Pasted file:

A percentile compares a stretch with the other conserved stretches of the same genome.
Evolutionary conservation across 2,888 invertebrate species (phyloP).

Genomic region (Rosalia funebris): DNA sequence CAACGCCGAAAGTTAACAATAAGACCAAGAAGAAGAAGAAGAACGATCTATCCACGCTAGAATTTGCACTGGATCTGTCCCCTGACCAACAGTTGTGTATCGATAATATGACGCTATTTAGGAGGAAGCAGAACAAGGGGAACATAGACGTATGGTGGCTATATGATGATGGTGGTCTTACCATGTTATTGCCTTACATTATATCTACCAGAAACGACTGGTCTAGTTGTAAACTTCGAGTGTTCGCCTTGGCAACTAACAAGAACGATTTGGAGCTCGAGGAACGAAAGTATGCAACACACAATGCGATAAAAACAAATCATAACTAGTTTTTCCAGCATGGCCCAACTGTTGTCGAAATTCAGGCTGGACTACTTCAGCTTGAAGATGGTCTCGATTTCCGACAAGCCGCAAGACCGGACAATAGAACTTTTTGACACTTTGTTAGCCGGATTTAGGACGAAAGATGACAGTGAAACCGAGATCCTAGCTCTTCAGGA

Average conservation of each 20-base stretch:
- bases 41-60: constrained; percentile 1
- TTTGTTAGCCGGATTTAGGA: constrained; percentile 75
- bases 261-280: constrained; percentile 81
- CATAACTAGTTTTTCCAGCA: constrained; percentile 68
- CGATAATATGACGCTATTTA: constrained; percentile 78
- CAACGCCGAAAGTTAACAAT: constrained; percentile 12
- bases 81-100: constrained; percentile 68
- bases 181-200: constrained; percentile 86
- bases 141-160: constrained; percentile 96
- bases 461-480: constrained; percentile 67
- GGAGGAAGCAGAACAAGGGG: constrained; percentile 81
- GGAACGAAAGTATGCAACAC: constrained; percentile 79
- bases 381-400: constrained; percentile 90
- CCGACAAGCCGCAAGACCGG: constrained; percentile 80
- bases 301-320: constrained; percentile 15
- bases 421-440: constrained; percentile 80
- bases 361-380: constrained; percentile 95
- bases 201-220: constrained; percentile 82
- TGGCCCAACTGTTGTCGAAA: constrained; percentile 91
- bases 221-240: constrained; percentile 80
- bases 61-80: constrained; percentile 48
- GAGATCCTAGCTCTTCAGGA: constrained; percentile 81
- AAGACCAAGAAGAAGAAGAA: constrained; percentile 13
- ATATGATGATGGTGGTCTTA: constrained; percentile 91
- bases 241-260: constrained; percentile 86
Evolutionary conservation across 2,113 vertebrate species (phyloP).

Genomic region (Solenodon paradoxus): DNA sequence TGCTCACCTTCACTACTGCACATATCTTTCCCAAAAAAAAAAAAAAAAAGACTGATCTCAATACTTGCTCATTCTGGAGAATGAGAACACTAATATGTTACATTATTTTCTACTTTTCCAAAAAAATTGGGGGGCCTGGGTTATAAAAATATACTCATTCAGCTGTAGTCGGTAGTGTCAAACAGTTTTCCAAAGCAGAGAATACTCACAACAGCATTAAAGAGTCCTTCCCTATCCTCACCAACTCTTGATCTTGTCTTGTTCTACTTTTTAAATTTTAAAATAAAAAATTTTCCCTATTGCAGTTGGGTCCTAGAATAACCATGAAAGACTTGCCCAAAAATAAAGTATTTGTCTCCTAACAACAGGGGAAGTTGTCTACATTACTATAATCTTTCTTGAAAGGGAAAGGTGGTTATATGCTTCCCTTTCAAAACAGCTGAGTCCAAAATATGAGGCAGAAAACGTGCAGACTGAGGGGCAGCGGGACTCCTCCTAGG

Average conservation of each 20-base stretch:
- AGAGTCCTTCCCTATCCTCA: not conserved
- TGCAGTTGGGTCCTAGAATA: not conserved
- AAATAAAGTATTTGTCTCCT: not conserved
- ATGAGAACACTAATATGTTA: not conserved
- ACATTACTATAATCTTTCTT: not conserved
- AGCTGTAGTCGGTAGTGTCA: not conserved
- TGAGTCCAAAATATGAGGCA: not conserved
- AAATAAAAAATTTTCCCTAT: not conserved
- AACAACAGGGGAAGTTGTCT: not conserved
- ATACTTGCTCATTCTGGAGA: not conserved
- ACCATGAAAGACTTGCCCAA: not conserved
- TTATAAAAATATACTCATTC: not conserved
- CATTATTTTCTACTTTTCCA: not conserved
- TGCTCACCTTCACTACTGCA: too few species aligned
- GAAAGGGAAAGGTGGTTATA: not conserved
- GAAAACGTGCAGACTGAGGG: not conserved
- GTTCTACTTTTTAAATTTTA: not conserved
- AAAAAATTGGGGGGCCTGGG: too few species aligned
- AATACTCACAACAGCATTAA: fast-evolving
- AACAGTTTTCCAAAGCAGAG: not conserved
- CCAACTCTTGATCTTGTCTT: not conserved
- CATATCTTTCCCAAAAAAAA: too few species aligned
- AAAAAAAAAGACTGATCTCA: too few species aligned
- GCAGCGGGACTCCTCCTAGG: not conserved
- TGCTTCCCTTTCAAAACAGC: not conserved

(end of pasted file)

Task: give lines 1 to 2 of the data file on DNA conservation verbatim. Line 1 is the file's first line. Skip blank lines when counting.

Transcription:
A percentile compares a stretch with the other conserved stretches of the same genome.
Evolutionary conservation across 2,888 invertebrate species (phyloP).